With SIM Manager you can copy the contacts from your SIM card to your Google account and vice-versa.
To do so, use the "Get contacts from Google" feature.
Once you enter your username and password, the contacts will be retrieved.
SIM Manager will copy the following address book details from Google:
You can write Google contacts to a SIM card, multiple cards or save them to a file for later use.
To upload contacts from a SIM card to Google, select the address book entries, right-click and choose "Send contacts to Google".
Here you can see the SIM card address book in Google contacts:
Naturally, you can do this with a SIM and a USIM, since SIM Manager supports both 2G and 3G SIM cards.
Future versions of SIM Manager will add the possibility to synchronize SIM card address books with Yahoo Contacts, Nokia Ovi and other similar services.
The program has many other interesting features, such as the SMS recovery or clear SIM contacts.
SIM Explorer 1.3 is going to be released this week. There are several important details that are worth mentioning:
The next version will come with enhancements related to RUIM (CDMA) cards.
SIM Manager 2.5 has been released!
Apart from all the changes that have been mentioned on Lazybit.com earlier:
SIM Manager has taken a big step further, with more useful features and improvements.
First, let's take a look at the new SIM Manager 2.5:
You can see that the interface has suffered small changes. To the sidebar we've added 2 more commands to ease your navigation through SIM Manager: Info and Copy.
Info - offers you information about your SIM Card. It provides you with data like: SIM Serial Number, International Code and others.
Copy or SIM copy with batch processing as we refer to it - is something SIM Manager has been waiting for a long time. It is an improved and easy way to copy the data stored on your SIM Card or from a saved profile on your computer to any SIM Card you want.
You simply press the Copy button and a new message box appears which offers you more possibilities. You can select which sections to copy. As well you could erase the target SIM, only with a single checkbox.
A very important feature that has also been added along with the copy command is the Multiple copies feature. Only by filling a checkbox you will be able to create as many copies as you want, only with a single command instead of reiterating your steps for as much as a thousand times!
After you press Next you go to an other step where you select the SIM Card where to copy all the data
It's as simple as that, with just a few clicks your able to back up all your data or distribute all phone numbers of your employees to your fellow board members.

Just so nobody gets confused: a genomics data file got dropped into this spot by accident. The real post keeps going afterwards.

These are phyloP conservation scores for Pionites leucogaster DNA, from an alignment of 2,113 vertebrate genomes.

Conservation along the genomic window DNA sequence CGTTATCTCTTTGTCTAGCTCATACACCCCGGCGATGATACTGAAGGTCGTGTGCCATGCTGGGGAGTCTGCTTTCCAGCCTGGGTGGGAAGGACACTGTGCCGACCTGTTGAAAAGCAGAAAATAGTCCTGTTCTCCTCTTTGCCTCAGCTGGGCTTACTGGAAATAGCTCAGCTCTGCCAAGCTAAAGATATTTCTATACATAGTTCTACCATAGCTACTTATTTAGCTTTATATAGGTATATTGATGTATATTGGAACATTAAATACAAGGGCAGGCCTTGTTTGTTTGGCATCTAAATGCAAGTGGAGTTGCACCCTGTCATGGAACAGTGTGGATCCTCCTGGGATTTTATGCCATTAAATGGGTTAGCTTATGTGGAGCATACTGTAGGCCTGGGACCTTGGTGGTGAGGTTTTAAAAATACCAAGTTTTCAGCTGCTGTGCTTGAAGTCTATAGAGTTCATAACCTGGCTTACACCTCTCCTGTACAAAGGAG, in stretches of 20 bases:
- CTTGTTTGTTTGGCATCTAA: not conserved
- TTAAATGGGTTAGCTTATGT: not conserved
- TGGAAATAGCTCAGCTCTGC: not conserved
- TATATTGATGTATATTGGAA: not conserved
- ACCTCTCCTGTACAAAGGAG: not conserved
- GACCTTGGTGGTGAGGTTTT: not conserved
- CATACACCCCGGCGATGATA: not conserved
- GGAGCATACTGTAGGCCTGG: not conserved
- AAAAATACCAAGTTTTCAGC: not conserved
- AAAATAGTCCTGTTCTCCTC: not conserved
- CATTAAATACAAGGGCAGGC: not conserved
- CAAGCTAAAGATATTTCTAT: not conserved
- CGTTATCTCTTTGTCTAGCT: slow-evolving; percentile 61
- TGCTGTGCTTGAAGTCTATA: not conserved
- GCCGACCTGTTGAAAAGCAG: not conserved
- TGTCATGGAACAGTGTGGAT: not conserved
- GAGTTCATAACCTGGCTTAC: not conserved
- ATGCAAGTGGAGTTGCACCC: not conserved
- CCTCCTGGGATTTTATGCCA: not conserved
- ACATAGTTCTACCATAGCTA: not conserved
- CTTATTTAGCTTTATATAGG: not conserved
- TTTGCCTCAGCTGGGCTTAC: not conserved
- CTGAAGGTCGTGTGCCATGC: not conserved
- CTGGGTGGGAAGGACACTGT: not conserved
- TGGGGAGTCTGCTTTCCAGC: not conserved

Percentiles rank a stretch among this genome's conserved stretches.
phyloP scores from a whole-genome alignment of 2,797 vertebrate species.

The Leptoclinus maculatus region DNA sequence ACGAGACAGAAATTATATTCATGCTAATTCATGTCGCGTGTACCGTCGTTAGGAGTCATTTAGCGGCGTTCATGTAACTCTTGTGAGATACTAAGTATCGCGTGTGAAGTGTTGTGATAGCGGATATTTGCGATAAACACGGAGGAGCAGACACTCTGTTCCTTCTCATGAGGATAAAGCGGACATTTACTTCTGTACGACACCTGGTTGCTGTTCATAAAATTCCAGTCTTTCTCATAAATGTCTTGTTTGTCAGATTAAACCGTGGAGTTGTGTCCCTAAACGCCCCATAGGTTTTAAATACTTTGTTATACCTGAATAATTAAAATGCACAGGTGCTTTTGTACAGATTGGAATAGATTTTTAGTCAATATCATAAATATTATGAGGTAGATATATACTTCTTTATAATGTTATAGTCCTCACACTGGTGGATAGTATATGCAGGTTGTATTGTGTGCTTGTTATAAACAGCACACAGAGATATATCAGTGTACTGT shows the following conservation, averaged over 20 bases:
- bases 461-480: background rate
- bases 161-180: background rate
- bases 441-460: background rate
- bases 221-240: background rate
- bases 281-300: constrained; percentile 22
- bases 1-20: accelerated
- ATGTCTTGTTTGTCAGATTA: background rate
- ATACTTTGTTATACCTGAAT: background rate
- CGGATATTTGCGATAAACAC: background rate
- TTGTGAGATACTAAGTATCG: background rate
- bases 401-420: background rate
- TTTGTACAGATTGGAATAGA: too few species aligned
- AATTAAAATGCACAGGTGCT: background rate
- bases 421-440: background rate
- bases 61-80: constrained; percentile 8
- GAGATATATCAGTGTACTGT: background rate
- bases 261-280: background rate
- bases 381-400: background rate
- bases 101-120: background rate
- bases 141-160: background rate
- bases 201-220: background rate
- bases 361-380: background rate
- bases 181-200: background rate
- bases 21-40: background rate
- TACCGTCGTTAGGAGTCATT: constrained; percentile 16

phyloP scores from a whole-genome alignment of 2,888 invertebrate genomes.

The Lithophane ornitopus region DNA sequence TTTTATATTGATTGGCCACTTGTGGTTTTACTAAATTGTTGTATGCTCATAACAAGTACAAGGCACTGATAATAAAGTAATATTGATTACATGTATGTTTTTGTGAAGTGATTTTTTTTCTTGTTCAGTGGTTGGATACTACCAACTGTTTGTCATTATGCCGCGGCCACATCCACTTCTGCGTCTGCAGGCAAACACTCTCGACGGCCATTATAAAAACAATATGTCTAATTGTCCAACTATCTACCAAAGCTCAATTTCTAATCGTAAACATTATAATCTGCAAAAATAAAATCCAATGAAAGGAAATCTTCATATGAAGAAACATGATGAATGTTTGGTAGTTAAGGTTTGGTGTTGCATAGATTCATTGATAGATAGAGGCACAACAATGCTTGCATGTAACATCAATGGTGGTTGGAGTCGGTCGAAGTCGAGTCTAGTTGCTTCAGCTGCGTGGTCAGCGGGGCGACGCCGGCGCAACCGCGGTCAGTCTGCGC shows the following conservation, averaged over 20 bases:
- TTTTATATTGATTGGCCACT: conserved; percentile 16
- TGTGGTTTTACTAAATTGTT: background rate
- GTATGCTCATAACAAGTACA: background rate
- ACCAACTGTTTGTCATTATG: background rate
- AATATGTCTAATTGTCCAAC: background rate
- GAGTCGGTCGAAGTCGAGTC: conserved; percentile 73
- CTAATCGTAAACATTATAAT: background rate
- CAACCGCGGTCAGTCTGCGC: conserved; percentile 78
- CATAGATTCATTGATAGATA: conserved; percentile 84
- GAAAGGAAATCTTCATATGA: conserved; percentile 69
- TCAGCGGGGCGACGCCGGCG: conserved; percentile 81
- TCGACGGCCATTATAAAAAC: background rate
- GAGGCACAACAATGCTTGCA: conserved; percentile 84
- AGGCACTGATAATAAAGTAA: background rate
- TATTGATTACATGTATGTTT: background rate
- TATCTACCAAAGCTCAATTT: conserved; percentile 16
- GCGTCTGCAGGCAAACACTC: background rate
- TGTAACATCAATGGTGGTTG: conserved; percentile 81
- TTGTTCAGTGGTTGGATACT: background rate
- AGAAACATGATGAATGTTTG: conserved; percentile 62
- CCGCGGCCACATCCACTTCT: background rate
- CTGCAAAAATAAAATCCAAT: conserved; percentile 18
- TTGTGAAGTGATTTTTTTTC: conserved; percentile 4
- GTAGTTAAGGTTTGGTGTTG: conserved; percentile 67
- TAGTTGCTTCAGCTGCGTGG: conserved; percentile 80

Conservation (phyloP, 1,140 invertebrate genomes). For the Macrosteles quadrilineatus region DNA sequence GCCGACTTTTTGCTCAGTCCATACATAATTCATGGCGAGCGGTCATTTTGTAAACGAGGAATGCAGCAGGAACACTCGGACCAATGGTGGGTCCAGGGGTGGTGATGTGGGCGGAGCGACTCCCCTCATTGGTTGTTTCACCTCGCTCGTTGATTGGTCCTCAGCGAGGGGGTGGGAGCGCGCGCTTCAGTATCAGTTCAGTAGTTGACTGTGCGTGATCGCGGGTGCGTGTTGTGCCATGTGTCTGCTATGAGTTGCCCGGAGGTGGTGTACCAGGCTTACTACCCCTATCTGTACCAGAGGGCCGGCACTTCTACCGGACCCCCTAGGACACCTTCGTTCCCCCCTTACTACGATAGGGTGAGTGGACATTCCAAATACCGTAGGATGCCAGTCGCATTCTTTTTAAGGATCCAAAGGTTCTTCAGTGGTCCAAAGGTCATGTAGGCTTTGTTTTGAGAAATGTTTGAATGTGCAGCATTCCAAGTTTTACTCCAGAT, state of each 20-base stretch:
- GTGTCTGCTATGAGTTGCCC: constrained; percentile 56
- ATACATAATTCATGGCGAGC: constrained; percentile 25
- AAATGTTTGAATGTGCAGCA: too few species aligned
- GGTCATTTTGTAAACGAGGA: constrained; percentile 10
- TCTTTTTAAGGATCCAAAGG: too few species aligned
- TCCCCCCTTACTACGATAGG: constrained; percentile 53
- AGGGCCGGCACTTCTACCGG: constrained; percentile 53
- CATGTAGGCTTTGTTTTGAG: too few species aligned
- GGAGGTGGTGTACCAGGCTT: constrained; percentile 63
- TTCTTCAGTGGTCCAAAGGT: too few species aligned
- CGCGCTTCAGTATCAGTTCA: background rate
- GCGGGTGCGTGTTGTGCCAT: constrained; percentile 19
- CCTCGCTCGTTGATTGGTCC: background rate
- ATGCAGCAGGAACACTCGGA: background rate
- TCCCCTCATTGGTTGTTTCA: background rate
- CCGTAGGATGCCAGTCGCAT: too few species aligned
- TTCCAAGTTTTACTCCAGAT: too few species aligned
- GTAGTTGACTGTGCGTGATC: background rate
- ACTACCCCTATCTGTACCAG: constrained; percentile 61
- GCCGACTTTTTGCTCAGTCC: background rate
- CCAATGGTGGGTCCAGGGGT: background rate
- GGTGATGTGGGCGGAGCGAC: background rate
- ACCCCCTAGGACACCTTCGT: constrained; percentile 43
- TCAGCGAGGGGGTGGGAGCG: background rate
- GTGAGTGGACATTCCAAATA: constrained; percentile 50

Apart from new features, one thing we have to mention is the improved prefix management for international phone numbers.
Now you don't have to find all over the Internet or type in the prefix of the country, but simply right-click on the contact and find Add prefix...
You will see a window where you will be able to select the country and SIM Manager will automatically add the prefix of that country.
So with all these new features and improvements we can firmly state that we have done the best SIM Manager yet. But this is surely not the last you've heard from us, stay tuned, since Dekart announces that the next major feature that will be added to SIM Manager is synchronization with online address book services. You definitely don't want to miss that.
SIM Manager 2.5 is available as a free update to SIM Manager 2.x users, so don’t hesitate and get yours now.
I often bump into ads in which somebody states that a company can clone your SIM card, or that some wise-guy has the gear needed to clone a SIM card. A slight variation is made by the ads that state that one can make a SIM card hold more than one SIM card [i.e. if you have two SIMs, you can migrate them into one, thus there will be no need to switch cards when you feel like switching numbers or mobile operators].
Why cloning a SIM card is impossible? [for a usual human being like you and me]
Because a SIM card is a smart card, it has an operating system, a microprocessor and a file system. On top of that, it has a great authentication mechanism that allows the card to determine which actions can be carried out [and which ones cannot] by a specific user. Yes – it is similar to an OS with multiple users, in which an administrator [or root] can do anything, while somebody else [say, Guest] can only read a limited number of files.
A SIM card is made of directories that hold files, each file has its own use, for instance, one of them holds your address book, another one – your SMS archive, etc. These files can be read by us – mobile phone owners.
There are also system files, such as the ones that contain information about the secret keys used by the phone to connect to the mobile network. Such data are critical, and they cannot be changed by the user – i.e. by us.
In order to clone a SIM card, every single file must be read, including the ones that hold the low-level secret information. But, as you’ve probably figured out by now – the card’s protection mechanism will simply not allow that data to be read. Just imagine that you’re logged on as a guest, and you want to copy some files that only an administrator can access. For obvious reasons – you will fail.
So, if you really want to clone a SIM card, you need to “log on as an administrator”. Simple - but not possible for the end-user. Here are some extra facts that should help you understand why things are so.
When you buy a SIM card, the operator gives you the SIM card itself, and several codes: PIN, PUK [sometimes also PIN2, and PUK2]. The card is already formatted, meaning that its file system is created and it already contains some data. The PIN is something that allows you to “log on as a guest” and use the resources such as the address book. So there’s no way you can clone the card - insufficient privileges.
But how do mobile operators make changes to the card?